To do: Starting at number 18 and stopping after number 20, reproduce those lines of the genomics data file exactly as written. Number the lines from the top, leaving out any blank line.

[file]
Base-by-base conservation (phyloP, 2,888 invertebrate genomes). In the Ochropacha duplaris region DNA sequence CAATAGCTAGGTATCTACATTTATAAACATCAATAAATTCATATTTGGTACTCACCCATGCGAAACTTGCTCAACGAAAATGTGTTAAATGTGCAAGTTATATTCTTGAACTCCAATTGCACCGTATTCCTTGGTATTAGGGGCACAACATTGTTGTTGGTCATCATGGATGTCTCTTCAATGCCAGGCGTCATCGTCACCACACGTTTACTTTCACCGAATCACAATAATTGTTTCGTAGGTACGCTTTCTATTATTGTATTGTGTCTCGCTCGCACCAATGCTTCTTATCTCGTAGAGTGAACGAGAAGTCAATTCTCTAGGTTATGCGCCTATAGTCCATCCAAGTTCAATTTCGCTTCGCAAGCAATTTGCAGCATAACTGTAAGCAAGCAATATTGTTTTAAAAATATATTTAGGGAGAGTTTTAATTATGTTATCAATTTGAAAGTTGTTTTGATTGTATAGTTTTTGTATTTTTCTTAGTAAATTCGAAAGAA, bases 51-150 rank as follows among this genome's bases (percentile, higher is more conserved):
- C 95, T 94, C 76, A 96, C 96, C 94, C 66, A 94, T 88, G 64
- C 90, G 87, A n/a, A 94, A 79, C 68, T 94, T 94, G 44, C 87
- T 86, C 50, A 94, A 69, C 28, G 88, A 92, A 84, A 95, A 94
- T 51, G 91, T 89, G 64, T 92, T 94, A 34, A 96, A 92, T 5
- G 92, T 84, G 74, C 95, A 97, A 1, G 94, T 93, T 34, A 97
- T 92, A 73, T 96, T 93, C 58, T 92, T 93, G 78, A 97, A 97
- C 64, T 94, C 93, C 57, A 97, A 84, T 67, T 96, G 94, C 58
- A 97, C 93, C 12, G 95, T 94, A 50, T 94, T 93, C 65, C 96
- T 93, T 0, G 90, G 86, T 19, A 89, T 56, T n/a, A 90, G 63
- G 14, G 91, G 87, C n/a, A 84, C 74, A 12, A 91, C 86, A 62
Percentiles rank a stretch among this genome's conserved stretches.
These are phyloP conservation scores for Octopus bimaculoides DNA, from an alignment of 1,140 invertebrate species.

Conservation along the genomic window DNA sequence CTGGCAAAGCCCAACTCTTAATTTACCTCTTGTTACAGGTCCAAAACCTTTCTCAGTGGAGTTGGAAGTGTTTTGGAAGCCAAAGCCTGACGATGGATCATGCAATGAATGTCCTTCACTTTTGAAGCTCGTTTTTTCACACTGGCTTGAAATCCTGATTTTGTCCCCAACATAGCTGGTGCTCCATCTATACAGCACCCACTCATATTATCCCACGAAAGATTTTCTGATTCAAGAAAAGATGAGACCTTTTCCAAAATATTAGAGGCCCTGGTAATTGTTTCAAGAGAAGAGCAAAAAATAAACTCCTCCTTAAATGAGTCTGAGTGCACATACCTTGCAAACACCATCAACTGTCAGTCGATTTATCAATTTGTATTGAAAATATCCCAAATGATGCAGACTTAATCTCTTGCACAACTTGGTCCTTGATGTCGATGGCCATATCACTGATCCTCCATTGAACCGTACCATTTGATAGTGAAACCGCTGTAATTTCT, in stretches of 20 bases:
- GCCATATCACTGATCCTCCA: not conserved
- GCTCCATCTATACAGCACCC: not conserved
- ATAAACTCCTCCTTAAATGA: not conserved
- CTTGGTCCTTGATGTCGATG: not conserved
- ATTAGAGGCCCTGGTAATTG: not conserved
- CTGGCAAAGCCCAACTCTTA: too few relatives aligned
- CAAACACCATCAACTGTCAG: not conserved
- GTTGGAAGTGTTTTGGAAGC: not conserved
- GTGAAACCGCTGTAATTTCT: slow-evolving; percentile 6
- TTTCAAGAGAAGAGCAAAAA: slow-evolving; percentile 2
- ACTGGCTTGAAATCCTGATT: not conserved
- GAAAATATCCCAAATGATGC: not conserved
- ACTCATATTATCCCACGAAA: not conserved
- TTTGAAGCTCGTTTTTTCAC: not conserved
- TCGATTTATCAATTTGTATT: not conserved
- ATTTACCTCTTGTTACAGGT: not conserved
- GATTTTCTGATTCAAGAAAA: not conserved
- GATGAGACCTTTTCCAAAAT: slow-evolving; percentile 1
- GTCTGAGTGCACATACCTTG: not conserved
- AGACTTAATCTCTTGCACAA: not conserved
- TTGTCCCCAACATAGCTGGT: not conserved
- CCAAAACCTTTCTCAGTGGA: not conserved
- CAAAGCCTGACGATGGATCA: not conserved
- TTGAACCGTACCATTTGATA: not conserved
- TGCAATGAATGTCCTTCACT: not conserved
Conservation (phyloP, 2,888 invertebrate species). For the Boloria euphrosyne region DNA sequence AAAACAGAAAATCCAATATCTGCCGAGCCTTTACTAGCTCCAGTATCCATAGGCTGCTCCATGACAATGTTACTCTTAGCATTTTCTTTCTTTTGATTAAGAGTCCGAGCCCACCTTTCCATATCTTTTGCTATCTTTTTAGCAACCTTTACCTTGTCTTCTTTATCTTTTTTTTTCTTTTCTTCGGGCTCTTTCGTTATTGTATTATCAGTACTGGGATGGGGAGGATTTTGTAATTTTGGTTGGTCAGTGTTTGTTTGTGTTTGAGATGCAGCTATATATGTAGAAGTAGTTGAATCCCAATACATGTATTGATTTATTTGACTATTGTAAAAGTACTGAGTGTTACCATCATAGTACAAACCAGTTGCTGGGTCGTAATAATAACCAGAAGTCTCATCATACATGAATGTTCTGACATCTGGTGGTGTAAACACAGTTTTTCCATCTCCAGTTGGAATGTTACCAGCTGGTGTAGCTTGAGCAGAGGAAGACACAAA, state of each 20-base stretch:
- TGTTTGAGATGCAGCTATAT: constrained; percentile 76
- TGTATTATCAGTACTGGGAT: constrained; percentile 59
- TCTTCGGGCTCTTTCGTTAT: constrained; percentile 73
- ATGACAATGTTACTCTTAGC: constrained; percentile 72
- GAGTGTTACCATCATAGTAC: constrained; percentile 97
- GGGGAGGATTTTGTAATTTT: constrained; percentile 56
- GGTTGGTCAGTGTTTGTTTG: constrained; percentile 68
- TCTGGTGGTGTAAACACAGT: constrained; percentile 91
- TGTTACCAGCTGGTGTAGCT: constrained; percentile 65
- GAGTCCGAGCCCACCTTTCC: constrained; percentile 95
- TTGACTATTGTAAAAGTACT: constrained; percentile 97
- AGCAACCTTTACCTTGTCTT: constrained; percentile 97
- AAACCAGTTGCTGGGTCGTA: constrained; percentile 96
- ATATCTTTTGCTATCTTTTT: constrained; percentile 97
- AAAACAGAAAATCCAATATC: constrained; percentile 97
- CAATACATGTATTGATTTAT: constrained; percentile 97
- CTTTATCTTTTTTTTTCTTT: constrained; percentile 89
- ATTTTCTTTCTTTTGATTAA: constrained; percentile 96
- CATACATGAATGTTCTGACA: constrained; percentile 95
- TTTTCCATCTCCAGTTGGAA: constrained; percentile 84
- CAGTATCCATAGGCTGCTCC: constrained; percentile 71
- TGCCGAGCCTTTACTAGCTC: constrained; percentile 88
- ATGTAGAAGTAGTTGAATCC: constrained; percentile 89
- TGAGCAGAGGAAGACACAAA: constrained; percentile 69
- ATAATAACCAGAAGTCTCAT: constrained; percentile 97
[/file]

- CTTGGTCCTTGATGTCGATG: not conserved
- ATTAGAGGCCCTGGTAATTG: not conserved
- CTGGCAAAGCCCAACTCTTA: too few relatives aligned